On 8/19/2012 6:03 PM, meekerdb wrote:
On 8/19/2012 2:43 PM, Stephen P. King wrote:
On 8/19/2012 4:30 PM, meekerdb wrote:
On 8/19/2012 12:51 PM, Stephen P. King wrote:
I understand that 2+2 = 4.
I still cannot explain how and why I understand "2+2 = 4".
"2+2=4" is easy.
"I understand 2+2=4" is quasi infinitely more complex.
As I see it, the quasi-infiitely more complex aspect of "I
understand that 2+2=4" follows, at least, from the requirement that
many entities capable of making such statements can point to
examples of 2+2=4 and communicate about such statements with each
other however far away in space and time they are from each other.
We can ignore the fact that there is a collection of entities to
whom the statement "I understand that 2+2=4" has a meaning. You
need to get a grip on the nature of meaningfulness. Searle has
tried to do this with his Chinese Room idea but failed to
communicate the concept. :_(
Maybe Bruno will introduce a new modality to his logic
Up="Understands p". :-)
That would be wonderful if possible. AFAIK, understanding is
contingent on demonstrability, e.g. I understand p if and only if I
can demonstrate that p implies q and q is not trivial and q is true
in the same context as p. I think that Bruno's idea of "interviewing
a machine" is a form of demonstration as I am trying to define it
here. In my thesis, demonstrability requires that the model to be
demonstrated is actually implemented in at least one possible
physical world (i.e. satisfies thermodynamic laws and Shannon
information theory) otherwise it could be used to implement a Maxwell
BTW, it was an analysis of Maxwell's Demon that lead me to my
current ideas, that abstract computation requires that at least one
physical system actually can implement it. This is not ultrafinitism
since I am allowing for an uncountable infinity of physical worlds,
but almost none of them are accessible to each other (there exist
event horizons, etc.).
Consider the case where a computation X is generating an exact
simulation of the behavior of molecules in a two compartment tank
with a valve and there exists a computer Y that can use the output of
X to control the valve. We can easily see that X could be a
subroutine of Y. If the control of Y leads to an exact partition of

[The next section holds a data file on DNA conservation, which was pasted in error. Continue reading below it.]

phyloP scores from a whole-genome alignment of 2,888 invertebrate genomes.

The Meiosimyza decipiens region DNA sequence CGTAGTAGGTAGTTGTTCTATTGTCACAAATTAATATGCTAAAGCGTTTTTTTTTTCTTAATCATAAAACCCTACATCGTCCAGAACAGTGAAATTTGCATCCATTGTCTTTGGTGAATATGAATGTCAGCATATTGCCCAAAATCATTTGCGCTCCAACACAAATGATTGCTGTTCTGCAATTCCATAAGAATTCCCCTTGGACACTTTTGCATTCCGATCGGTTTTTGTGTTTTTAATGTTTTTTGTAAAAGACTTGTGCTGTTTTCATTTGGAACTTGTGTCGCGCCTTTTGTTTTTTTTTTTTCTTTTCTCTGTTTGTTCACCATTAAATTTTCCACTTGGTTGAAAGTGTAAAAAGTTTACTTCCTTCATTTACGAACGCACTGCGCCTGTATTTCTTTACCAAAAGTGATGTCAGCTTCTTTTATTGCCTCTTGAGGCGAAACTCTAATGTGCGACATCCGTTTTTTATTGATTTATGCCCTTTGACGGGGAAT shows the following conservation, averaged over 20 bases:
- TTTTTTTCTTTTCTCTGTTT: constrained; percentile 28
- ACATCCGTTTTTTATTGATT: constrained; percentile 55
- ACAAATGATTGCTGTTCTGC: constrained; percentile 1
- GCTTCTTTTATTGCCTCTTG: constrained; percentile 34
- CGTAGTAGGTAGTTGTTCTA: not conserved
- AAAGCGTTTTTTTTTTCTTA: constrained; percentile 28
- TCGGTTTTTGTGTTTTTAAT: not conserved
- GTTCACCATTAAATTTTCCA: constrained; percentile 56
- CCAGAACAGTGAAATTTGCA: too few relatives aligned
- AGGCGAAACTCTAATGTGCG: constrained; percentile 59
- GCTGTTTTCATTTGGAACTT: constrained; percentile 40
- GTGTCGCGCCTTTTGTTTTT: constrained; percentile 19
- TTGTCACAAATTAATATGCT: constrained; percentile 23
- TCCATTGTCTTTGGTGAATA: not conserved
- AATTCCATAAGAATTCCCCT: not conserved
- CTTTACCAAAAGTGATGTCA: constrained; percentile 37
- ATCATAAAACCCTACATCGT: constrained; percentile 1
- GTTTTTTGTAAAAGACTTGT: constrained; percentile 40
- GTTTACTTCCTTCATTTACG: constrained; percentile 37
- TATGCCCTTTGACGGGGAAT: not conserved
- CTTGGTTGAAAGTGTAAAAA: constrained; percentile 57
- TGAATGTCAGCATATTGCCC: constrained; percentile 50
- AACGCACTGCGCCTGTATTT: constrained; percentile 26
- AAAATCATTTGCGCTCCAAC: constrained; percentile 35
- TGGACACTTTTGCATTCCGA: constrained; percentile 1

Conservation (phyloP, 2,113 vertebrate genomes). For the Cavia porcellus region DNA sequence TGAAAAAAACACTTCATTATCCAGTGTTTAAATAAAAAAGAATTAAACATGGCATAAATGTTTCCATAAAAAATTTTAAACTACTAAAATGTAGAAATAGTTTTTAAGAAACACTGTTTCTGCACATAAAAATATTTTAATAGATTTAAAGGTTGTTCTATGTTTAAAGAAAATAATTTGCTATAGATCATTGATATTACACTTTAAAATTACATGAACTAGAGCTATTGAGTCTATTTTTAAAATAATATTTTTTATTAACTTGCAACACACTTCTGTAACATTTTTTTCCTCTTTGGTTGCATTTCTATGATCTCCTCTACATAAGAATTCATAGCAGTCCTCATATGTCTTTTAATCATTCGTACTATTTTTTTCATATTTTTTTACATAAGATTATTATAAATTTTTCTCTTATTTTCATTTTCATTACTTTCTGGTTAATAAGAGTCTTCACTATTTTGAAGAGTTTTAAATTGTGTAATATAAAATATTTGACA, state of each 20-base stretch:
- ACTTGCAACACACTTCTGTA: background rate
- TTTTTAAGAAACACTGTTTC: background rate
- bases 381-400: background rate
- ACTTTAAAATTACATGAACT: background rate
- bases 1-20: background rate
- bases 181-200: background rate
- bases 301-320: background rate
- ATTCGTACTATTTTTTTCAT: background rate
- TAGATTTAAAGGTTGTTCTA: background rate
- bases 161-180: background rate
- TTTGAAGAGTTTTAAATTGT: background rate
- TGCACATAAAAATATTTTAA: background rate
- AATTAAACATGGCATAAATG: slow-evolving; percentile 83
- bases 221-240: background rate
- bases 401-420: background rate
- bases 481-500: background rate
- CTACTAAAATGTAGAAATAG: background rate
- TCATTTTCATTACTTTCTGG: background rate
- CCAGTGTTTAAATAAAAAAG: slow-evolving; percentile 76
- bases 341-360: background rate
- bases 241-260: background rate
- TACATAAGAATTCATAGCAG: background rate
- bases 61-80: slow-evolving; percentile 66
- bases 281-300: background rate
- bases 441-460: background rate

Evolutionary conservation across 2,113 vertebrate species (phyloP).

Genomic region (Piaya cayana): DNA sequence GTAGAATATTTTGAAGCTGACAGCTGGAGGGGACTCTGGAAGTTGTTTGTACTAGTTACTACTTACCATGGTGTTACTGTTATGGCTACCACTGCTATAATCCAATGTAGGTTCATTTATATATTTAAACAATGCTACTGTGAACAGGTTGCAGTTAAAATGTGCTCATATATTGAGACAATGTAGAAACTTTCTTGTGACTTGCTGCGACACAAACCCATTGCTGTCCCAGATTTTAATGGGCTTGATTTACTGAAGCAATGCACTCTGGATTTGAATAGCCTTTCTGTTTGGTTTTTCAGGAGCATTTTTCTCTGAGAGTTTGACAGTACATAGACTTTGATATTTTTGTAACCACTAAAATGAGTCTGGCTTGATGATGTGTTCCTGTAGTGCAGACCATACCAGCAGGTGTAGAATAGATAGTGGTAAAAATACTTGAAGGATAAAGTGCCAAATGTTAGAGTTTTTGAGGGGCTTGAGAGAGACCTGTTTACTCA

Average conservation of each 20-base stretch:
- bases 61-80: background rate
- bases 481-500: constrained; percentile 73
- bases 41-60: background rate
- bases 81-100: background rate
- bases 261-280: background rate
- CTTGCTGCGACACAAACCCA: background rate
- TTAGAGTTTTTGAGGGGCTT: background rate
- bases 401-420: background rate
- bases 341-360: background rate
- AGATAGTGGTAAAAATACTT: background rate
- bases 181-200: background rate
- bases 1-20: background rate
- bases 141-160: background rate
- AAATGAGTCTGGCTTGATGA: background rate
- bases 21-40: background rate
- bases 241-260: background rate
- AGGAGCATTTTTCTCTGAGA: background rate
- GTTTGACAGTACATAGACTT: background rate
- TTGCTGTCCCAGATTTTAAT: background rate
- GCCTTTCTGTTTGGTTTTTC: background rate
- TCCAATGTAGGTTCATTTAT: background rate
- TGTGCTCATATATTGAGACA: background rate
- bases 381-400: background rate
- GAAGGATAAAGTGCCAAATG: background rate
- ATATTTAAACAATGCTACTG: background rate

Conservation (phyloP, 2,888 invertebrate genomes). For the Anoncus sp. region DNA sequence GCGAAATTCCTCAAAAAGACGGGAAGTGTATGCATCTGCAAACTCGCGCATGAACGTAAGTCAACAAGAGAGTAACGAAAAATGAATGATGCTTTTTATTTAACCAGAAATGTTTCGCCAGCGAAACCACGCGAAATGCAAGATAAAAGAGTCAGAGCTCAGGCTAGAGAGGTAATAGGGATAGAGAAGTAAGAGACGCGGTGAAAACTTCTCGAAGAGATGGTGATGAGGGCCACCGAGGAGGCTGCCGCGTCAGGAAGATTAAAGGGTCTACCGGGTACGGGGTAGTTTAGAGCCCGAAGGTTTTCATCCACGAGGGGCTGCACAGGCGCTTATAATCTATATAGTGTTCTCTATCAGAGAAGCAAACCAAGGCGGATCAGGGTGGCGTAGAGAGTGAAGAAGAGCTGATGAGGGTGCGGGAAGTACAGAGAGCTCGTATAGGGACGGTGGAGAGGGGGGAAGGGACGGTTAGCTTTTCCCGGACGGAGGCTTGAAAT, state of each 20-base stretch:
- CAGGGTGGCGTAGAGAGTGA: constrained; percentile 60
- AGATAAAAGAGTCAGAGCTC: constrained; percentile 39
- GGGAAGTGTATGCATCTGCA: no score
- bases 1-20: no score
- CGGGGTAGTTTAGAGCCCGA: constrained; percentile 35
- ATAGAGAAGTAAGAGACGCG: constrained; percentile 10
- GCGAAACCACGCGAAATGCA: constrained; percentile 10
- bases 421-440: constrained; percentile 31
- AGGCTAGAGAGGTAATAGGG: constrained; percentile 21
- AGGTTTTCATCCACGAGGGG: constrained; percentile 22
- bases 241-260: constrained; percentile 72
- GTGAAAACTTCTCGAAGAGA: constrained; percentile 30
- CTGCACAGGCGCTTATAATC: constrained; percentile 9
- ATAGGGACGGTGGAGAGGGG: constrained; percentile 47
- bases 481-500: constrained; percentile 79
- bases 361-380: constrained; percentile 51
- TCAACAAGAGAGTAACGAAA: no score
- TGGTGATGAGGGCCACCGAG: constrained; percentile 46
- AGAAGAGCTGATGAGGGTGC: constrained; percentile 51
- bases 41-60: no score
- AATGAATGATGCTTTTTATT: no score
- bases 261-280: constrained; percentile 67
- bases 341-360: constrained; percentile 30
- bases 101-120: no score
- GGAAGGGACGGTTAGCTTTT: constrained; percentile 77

the fast (hot) and slow (cold) molecules and this difference can be
used to run Y then some might argue that we would have a computation
for free situation. The problem is that for the hot/cold difference
to be exploited to do work the entire apparatus would have to be
coupled to a heat reservoir that would absorb the waste energy
generated by the work. Heat Reservoirs are interesting beasts....
If your computer simulation is acting as Maxwell's demon then you
don't need a heat reservoir.
Good point. I stand corrected! But did my remark about
understanding make any sense to you? I am trying to work out the
implication of the idea of Boolean algebras as entities capable of
evolving and interacting as it is a key postulate of the idea that I am
researching. The Maxwell Demon is just a nice and handy toy model of
this idea, IMHO. Could the Maxwell Computational Demon "understand" what
it is doing? We could add the capacity to have a self-model as a
subroutine and thus a way to gauge its actual efficiency against a
theoretical standard as a way to implement a "choice" mechanism... See
http://www.youtube.com/watch?v=ehno85yI-sA for a discussion of this
The demon makes one tank hot an the other cold so a heat engine runs
on the difference.
Yes, the demon would act in a cycle: Compute the simulation to
operate the valve to segregate the hot from cold and then use the heat
engine to charge a battery, discharging the difference in temperatures.
Can this run forever? No, given real world things like friction and the
wearing out of parts, but in the idea case it might seem to be able to
run for ever.
Unfortunately this is impossible because such a simulation would
require defining the initial state of the particle's position and
momentum in the two tanks. This is not available for free. To
determine it by measurement takes at least as much free energy as can
be recovered after implementing Maxwell's demon.
The idea case would shift the initial position/momentum question
into a synchronization question: how is a measurement different from the
"inverse" of a simulation? I do not have any good words to express my
thought here... Let's see where the discussion takes us.
for more on this.
But if you're doing a calculation once on a given machine it's not
necessary to erase the result. In Feynman's paper on quantum
computing he note this gets around Landauer's limit. So long as the
evolution of the computation is unitary no energy need be dissipated.
So I don't see how the result is relevant to Bruno's UD.
The reversibility argument only works if there is sufficient black
memory to work with such that erasure never is necessary. This is just
trading off the recource of energy for the resource of a read/write
medium. Given the wearing out of parts situation, could this be dealt
with so that it is not a problem for the idea case aka no friction, no
loss of heat to an external world...
See also http://www.csupomona.edu/~hsleff/MD-power-time.pdf
<http://www.csupomona.edu/%7Ehsleff/MD-power-time.pdf> for a nice
I am trying to met Bruno half-way in his COMP idea... I just can't
let go of the apparent necessity of actual physical implementation, even
given that I really like his immaterialist hypothesis. It is too much
like Leibniz' PEH and its reliance on the logically impossible. How is
Bruno's idea not a proverbial floating castle in the sky?
"Nature, to be commanded, must be obeyed."
~ Francis Bacon
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